The "Biblioteca de la Universidad Complutense de Madrid" website publishes full-text digital editions of ancient books held in the library; theses; and full-text journals published by the University of Madrid, Spain. All texts can be browsed or searched by keyword. The ancient books section ("Biblioteca Digital Dioscórides") contains scans of over 2,600 books on the subjects of alchemy; anatomy; architecture; art history and fine arts; astronomy; botany; law; economics; philosophy; physics; geography; history; classical and Spanish literature; mathematics; medicine; chemistry; pharmacy; veterinary; and others. Manuscripts relevant to any of these subjects are grouped separately. The theses archive ("Archivo Institucional E-Prints Complutense") contains about 400 theses on all subjects taught at the University of Madrid. Subjects include those mentioned above and archaeology; computing; dentistry; European Union studies; philology; sociology; statistics; and others. The interface of this section is in English only. and allows to perform full-text keyword searches. Section "Portal de Revistas Científicas Complutenses" contains over 20,000 full-text papers published in about 60 academic journals. This section can be browsed by subject and then journal or a full-text keyword search may be performed across the whole collection. A useful function is the possibility to subscribe to a notification service that sends the most recent table of contents of any journal; only an email address is required for the service. Among the journals are: "Cuadernos de Filología Clásica" (a collection of journals on Latin, Greek and Indoeuropean philology, ISSN 1131-9062, 02100746, 11319070); "Cuadernos de Filología Italiana" (Italian philology, ISSN 1133-9527); Complutum (archaeology, especially Phoenician and Punic studies, ISSN 1131-6993); Gerión (history of science in antiquity, ISSN 02130181); Hispania Epigraphica (epigraphy, ISSN 11326875); Anaquel de Estudios Árabes (Arabian studies, ISSN 1130-3964); Revista Complutense de Historia de América (history of Americas, ISSN 1132-8312).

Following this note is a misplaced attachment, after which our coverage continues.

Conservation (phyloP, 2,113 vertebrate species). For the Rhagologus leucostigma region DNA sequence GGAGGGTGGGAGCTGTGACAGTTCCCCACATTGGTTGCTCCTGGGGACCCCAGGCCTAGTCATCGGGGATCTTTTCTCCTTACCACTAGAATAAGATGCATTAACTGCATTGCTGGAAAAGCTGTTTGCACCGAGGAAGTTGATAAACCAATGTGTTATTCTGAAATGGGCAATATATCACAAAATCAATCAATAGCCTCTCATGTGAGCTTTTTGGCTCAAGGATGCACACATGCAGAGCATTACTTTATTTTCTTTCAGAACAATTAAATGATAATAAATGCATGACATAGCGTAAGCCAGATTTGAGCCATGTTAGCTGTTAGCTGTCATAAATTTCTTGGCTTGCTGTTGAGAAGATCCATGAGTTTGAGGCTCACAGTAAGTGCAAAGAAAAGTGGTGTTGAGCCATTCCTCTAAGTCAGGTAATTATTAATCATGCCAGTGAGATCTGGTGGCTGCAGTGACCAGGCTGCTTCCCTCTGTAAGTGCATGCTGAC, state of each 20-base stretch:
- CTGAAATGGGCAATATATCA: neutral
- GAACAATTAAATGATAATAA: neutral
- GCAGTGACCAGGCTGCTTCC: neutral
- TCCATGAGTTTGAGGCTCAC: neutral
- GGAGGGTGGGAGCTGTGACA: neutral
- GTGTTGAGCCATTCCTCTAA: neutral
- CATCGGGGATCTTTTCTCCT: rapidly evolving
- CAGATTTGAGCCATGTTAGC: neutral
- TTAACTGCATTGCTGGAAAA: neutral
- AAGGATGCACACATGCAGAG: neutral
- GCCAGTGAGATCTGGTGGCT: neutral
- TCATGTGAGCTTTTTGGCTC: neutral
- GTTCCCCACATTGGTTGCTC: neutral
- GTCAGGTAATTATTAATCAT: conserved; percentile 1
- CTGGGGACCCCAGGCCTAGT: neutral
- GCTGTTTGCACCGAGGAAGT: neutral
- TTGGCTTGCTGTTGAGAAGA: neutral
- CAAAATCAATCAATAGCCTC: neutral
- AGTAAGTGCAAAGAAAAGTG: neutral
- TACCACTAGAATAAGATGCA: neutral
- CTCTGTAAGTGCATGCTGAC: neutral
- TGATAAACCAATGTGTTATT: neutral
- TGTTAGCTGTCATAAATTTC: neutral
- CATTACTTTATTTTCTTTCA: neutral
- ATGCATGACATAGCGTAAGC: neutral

The British Pathe website is described as the world's first digital news archive, and offers a database of the entire 3500 hours of the British Pathe Film Archive, comprising nearly half a million records relating to film footage from newsreels and cinemagazines produced between 1896 and 1970. The site also includes sample colour pictorials, available in RealAudio format. The material covers topics including: British news; sport; nature; entertainment; British culture; and social history. There is an online search function which produces annotated lists of available files. Those wishing to get a general idea of the scope of the archive may find the Lucky Dip function (which previews twenty items selected at random from the collection) useful. Users of the site can preview items for free, license high resolution copies, or purchase still images.